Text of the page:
(CN) – A Washington school district didn’t violate the constitutional rights of a high school student by barring her from playing an instrumental version of “Ave Maria” at graduation, the 9th Circuit ruled.
Administrators for Everett School District No. 2 told Kathryn Nurre that she couldn’t play the tune at the 2006 graduation ceremony for Henry M. Jackson High School, because it might be seen as an endorsement of religion.
The year before, the principal of a high school in the same district allowed students to sing “Up Above My Head” – a choir piece referring to God, heaven and angels – at graduation. The school district received several complaints about the religiously themed music, and the local newspaper printed indignant letters to the editor about the ceremony.
In light of those complaints, district officials rejected Nurre’s proposed performance of “Ave Maria,” which means “Hail Mary” in Latin, and told her to select another song.
Nurre sued Dr. Carol Whitehead individually and as district superintendent, claiming the district’s decision violated her rights under the First and 14th Amendments.
The three-judge appellate panel in Seattle voted 2-1 to uphold the lower court’s dismissal of the case, finding no constitutional violations.
“Here, the District was acting to avoid a repeat of the 2005 controversy by prohibiting any reference to religion at its graduation ceremonies,” Judge Tallman wrote.
In a limited forum such as a school’s graduation ceremony, the court said, administrators have valid reasons for screening religious music.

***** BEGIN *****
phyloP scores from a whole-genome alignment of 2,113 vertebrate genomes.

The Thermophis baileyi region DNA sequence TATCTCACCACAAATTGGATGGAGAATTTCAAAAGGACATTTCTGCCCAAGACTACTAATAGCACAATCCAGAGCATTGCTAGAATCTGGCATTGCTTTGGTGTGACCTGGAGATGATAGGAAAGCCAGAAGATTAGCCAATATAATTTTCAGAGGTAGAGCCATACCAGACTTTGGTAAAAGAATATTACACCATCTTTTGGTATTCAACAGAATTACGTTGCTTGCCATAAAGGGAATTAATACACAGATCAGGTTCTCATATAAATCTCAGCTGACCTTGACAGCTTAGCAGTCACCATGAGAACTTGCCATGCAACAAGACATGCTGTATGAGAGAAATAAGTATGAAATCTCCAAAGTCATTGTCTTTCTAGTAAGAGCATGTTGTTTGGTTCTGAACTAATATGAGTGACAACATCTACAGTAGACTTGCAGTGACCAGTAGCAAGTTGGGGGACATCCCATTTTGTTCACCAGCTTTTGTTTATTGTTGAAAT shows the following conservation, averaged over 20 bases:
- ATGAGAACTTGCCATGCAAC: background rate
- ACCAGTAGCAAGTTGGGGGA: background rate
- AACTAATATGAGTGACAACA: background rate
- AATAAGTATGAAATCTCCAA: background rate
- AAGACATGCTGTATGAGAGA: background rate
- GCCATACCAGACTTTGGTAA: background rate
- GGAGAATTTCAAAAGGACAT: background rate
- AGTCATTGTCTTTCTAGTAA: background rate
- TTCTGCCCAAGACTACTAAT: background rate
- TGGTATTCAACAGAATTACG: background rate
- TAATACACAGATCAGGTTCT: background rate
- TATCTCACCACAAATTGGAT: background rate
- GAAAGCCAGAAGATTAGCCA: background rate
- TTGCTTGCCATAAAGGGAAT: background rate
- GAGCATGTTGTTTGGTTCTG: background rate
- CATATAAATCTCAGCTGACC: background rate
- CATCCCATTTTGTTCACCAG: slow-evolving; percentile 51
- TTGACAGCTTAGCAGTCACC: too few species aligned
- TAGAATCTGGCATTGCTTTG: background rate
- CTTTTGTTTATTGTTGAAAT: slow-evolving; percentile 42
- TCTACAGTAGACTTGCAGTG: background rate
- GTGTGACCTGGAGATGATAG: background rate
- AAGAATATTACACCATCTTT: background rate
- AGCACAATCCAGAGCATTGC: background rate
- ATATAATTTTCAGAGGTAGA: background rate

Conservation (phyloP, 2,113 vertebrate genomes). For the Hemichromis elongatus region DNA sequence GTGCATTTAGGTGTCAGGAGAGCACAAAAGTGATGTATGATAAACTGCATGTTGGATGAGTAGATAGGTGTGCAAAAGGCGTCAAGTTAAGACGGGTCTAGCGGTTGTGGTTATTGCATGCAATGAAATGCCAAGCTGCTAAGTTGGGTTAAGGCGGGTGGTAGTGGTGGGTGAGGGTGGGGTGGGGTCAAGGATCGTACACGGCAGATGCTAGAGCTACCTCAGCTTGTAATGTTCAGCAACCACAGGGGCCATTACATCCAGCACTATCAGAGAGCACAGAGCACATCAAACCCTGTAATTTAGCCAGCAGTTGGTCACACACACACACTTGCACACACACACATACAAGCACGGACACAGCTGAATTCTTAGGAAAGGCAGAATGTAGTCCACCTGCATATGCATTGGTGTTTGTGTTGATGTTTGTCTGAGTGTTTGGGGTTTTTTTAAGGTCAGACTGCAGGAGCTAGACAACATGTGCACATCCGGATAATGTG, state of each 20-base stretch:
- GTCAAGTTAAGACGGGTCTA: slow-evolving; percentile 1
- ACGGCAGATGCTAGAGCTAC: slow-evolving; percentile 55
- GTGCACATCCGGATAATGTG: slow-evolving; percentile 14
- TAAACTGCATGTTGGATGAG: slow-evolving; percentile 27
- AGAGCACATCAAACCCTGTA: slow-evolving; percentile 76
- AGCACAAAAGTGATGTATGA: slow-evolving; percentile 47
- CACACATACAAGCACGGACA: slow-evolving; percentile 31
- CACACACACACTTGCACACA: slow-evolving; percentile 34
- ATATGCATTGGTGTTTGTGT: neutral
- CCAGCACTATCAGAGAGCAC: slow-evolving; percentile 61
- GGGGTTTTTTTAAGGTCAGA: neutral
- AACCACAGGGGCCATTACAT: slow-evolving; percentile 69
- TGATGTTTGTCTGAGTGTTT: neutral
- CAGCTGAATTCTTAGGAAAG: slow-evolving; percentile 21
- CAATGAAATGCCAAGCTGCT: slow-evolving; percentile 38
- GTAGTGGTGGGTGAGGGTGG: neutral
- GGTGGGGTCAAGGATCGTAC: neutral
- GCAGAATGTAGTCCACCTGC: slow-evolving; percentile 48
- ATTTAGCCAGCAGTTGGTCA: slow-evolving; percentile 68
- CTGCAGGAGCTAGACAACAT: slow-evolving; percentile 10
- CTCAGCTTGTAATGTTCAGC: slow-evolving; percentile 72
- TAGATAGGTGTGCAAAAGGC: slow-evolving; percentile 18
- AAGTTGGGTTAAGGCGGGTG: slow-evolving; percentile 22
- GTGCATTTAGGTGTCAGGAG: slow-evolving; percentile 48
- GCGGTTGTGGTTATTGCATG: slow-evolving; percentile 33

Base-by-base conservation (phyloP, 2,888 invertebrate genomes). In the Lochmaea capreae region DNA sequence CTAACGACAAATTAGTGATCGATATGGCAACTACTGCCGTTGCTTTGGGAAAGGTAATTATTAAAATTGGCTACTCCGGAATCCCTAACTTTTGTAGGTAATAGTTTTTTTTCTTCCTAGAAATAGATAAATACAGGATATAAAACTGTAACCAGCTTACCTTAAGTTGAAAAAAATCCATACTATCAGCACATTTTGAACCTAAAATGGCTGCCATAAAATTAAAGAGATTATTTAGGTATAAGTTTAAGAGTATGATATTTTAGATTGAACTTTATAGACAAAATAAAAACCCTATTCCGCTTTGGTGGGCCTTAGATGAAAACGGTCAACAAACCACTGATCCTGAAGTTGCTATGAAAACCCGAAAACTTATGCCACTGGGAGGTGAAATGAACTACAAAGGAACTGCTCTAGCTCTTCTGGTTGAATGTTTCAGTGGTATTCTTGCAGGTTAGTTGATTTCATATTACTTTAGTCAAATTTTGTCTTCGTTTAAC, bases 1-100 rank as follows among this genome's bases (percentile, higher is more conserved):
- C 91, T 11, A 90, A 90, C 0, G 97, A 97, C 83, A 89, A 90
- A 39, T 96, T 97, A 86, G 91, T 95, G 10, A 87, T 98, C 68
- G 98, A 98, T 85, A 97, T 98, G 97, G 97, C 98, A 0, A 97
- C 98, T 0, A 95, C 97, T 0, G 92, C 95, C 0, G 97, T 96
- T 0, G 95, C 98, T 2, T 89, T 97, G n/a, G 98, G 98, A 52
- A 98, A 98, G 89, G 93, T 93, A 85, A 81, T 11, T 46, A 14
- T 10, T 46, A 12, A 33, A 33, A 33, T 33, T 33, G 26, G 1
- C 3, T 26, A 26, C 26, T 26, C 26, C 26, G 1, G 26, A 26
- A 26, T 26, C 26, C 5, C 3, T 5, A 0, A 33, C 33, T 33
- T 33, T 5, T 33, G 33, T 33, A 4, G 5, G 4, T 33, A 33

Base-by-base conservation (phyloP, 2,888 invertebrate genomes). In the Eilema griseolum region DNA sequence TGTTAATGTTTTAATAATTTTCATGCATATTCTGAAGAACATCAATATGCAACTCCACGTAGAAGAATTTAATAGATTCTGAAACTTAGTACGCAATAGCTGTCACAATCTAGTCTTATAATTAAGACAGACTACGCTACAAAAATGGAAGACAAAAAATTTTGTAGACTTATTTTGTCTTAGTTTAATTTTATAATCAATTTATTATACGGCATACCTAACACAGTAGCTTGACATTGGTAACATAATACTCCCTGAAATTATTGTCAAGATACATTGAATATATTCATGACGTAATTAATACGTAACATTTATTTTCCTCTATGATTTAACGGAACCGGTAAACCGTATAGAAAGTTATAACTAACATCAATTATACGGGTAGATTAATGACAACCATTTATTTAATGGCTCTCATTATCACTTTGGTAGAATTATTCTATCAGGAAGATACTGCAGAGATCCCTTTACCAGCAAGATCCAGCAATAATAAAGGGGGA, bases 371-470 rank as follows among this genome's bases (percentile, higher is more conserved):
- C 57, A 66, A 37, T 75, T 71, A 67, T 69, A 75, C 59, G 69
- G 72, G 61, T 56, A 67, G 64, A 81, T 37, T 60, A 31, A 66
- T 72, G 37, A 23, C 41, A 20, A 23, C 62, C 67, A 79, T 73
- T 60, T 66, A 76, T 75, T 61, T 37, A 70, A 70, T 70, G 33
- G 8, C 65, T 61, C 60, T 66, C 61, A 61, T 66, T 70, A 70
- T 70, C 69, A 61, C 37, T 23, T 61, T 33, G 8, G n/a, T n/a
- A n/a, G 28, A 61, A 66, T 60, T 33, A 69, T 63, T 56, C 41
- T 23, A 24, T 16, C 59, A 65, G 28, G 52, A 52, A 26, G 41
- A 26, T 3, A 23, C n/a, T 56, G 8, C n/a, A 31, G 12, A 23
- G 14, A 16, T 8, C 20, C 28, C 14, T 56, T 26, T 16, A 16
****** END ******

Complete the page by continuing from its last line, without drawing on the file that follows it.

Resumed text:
The court emphasized that it wasn’t trying to remove all religious music from schools, and agreed with dissenting Judge Milan Smith Jr. that “religious pieces form the backbone of the musical arts.”
“To ignore such a fact would be to dismiss centuries of music history,” Tallman wrote.
“Instead, we confine our analysis to the narrow conclusion that when there is a captive audience at a graduation ceremony, which spans a finite amount of time, and during which the demand for equal time is so great that comparable non-religious musical works might not be presented, it is reasonable for a school official to prohibit the performance of an obviously religious piece.”
In the dissenting opinion, Smith argued that the school’s response wasn’t a reasonable restraint on free speech.
“I am concerned that, if the majority’s reasoning on this issue becomes widely adopted, the practical effect will be for public school administrators to chill – or even kill – musical and artistic presentations … [that] contain any trace of religious inspiration, for fear of criticism by a member of the public, however extreme that person’s views may be,” Smith wrote.
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